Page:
Gulag. The word conjures up images of the worst aspects of Stalin's Soviet Union. Between 1929 and 1953, this vast system of prisons and slave labor camps held an estimated 18 million persons. Another 6 million, while not technically confined, were exiled to remote areas of the Soviet Union and prevented from returning to their homes and loved ones.
Conditions in the camps of the Gulag were brutal. Prisoners lived for years in filthy, crowded barracks surrounded by barbed wire and guard towers and with only rudimentary health care. Forced to perform crushing, physical labor outdoors under the most primitive of conditions, prisoners were provided only limited rations. Huge numbers did not survive long enough to complete their sentences. They were literally worked to death.
After Stalin's death in 1953, millions of persons were released from the Gulag. In 1986, Mikhail Gorbachev closed the last remaining prison camps and effectively ended the system. The Gulag was consigned to the history books and the realm of grainy, old, black and white newsreels.
Except in China. In China, the Gulag is alive and well.
The Gulag in China is called Laogai, literally "reform through work". It is one of the cruelest, most repressive systems on earth and is explicitly modeled on the Soviet Gulag system Stalin created to keep his totalitarian regime in power. Laogai is a system of forced labor camps and prisons that holds not only actual criminals but also political dissidents, followers of a variety of religious faiths and other individuals judged to be a "danger to the state".
There are an estimated 1007 Laogai camps in existence. Perhaps five million persons are incarcerated in these facilities today. Fifty million individuals have passed through the system in the last sixty years.
Prisoners in the Laogai are held under horrific conditions. They are undernourished. Prisoners are fed only gruel, bread, and a watery vegetable soup made from the cheapest vegetables available. They live in crowded, filthy, unsanitary dormitories with rudimentary or non-existent sanitary facilities. Bathing is infrequent or non-existent.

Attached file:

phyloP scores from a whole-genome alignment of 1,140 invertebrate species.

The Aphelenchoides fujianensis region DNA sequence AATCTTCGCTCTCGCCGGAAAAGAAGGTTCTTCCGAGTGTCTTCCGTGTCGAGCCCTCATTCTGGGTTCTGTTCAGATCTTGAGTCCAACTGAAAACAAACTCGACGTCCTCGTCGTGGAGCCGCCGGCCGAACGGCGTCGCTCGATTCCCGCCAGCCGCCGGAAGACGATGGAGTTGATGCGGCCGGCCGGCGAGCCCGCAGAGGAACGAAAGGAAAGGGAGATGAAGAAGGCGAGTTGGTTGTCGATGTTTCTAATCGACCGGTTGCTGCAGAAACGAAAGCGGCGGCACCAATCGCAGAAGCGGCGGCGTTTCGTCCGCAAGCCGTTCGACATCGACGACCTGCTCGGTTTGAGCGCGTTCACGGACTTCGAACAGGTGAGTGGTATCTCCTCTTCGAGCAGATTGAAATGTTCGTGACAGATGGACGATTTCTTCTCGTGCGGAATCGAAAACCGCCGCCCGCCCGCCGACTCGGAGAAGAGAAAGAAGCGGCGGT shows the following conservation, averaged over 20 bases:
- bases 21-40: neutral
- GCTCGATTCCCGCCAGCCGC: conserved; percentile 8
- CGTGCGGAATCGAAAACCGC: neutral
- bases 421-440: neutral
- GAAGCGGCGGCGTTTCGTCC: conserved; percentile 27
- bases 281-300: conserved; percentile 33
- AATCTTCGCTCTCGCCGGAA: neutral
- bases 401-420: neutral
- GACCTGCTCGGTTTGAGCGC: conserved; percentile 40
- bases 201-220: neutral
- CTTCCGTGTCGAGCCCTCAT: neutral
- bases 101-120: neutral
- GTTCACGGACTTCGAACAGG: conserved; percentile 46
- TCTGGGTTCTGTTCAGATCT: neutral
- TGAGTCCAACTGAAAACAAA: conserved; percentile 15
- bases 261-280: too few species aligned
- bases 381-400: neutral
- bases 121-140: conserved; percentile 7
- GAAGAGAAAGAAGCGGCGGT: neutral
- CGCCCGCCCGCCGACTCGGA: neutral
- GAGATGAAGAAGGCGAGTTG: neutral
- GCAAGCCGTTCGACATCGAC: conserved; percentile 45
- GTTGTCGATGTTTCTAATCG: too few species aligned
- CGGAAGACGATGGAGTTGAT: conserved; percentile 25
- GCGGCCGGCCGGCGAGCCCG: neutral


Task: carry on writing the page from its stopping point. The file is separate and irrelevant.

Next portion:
Prisoners suffer from a wide range of diseases. Beriberi, edema and scurvy are common due to the poor diet. Diarrhea and constipation are the results of a lack of oil and fiber. Tuberculosis and hepatitis, both highly contagious, are epidemic.
The Laogai camps are infested with pests. Bed bugs, fleas and lice swarm over prisoners, their clothing and their bedding. No insecticides or pesticides are available.
Torture of prisoners is common. They are routinely physically and sexually abused both by guards and fellow inmates. To make escapees easily identifiable, the Chinese have adopted the practice of shaving prisoners' heads, a practice borrowed directly from the Soviet Gulag.
All individuals held in the Laogai are required to perform hard physical labor. This is often done under highly dangerous conditions. Prisoners mine asbestos without protective gear. They handle battery acid without gloves. They stand naked in vats of chemicals stirring hides, which are being tanned.
And the products of this horrible, state sanctioned system of slave labor camps are sold throughout the world for profit.
Every Laogai camp has its camp name and a separate, public name. The Shanghai Municipal Prison is also, therefore, the Shanghai Printing, Stationery Factory. The Guangdong Xiangda Enterprise Company, which makes machinery, microwaves and engine parts, is also the Guangdong Huaiji Prison. Four thousand workers, all unpaid prisoners, work in that one facility alone.